We often think of heart problems as being a health issue for older, inactive men with high blood pressure, but it doesn’t discriminate. Shockingly, coronary heart disease kills more than twice as many women in the UK as breast cancer.
When you’re young, it’s easy to take your health for granted, but ladies we aren’t immune. Cardiovascular disease (CVD), also known as heart and circulatory disease, refers to conditions which involve narrowed or blocked blood vessels that can lead to a heart attack, chest pain (angina) or stroke. These conditions can strike at any time, without warning, and can affect anybody, male or female, old or young. A quarter of all female deaths in the UK are from heart and circulatory disease.
The statistics are shocking, and it’s worrying that many women don’t realise CVD can happen to them. Heart and circulatory disease kills almost as many women as it does men in this country, and as women it’s vital we know how it can affect us and how we can protect ourselves as much as is in our control. The good news is that in many cases, CVD can be prevented.
This month the BHF is hosting an event series, aimed at raising awareness of CVD and getting to the heart of the matter of several topics which affect women’s health.
Risk factors include high blood pressure, high cholesterol, physical inactivity, obesity and smoking. Women can be guilty of putting others needs first, whether it be family, friends or work commitments, and putting ourselves, and our health, second. This means that we can slip into unhealthy habits, or ignore signs when something feels wrong and put off seeking help and seeing a doctor. It’s important that we look after our bodies, both on the inside and out, and becoming heart health aware is a great starting point.
Living a healthy lifestyle can only do so much, and as always, genetics and biology play a part. If you have a history of heart of circulatory disease in your family i.e. your father, mother, brother or sister has, or had, coronary heart disease at a young age, your chances of developing it will rise. There are also a number of inherited heart conditions which can go undiagnosed and affect people from a young age.
It’s important that we look after our bodies, both on the inside and out, and becoming heart health aware is a great starting point.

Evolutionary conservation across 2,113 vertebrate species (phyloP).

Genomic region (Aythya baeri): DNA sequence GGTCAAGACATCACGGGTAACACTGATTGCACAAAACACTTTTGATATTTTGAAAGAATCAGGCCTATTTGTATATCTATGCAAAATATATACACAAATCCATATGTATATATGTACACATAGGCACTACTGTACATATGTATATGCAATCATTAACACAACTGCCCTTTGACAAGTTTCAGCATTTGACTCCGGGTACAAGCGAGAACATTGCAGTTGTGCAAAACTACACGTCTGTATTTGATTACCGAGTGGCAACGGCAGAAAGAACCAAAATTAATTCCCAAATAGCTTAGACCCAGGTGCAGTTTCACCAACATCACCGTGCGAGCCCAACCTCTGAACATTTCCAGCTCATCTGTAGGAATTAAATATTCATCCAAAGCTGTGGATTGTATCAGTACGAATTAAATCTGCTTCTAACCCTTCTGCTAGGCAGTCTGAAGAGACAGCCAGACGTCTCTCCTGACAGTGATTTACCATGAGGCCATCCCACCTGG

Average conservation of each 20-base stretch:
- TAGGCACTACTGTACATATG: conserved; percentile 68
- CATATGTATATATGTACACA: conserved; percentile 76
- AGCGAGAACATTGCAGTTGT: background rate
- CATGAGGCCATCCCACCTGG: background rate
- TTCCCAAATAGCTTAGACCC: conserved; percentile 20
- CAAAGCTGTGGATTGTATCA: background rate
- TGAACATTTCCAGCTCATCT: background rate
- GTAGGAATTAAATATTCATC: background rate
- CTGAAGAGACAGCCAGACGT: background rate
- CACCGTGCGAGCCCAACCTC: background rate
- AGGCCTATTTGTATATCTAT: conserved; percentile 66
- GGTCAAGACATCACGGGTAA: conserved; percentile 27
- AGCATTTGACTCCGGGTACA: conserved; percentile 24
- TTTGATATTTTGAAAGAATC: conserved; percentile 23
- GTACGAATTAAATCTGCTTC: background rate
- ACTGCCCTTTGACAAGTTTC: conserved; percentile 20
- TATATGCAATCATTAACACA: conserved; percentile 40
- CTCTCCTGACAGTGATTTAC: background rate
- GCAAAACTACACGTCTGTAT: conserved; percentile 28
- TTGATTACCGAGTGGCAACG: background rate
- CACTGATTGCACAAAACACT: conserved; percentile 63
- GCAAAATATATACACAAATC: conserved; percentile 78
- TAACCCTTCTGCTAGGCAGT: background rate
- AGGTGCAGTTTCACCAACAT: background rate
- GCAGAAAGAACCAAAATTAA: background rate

The British Heart Foundation (BHF) is the single biggest funder of cardiovascular research in the UK, and has helped halve the number of deaths from heart and circulatory disease in the UK over the past five decades.
The charity relies entirely on its supporters to raise millions of pounds to fund vital research into heart and circulatory disease, to help better understand how to prevent it and advancing treatments into the CVD which affects around seven million people living in the UK.
This month the BHF is hosting an event series, aimed at raising awareness of CVD and getting to the heart of the matter of several topics which affect women’s health. The unique week of events (July 17th – 21st) brings science and lifestyle together and comprises of panel discussions, intimate dinners and one-off workout and meditation sessions.
The event will address certain times in our lives where our bodies go through major changes, like during pregnancy, and aims to inform women to become more heart health aware about what we eat, how we live and the factors beyond our control.
The seven events, hosted in fabulous locations across London, will bring together celebrities and top professors for panel discussions, intimate dinners and one-off workout and meditation classes – perfect for anyone with a passion for science, health and wellbeing who really wants to get to the heart of the matter.
The central ‘Women and Heart Disease’ event, hosted by TV presenter Gaby Roslin, and experts in the medical and dietary fields, will look at the ways we can become more heart health aware. This panel will include DJ and radio presenter, Yinka Bokinni, 28, who will talk about her personal experience of CVD as a heart transplant patient and why she supports the BHF’s research.
The events promise to be engaging, fun and informative and are a great chance to meet those in the know and get the answers to the questions you want to ask. So why not get together with your friends, family or colleagues next week to support the BHF’s life saving research.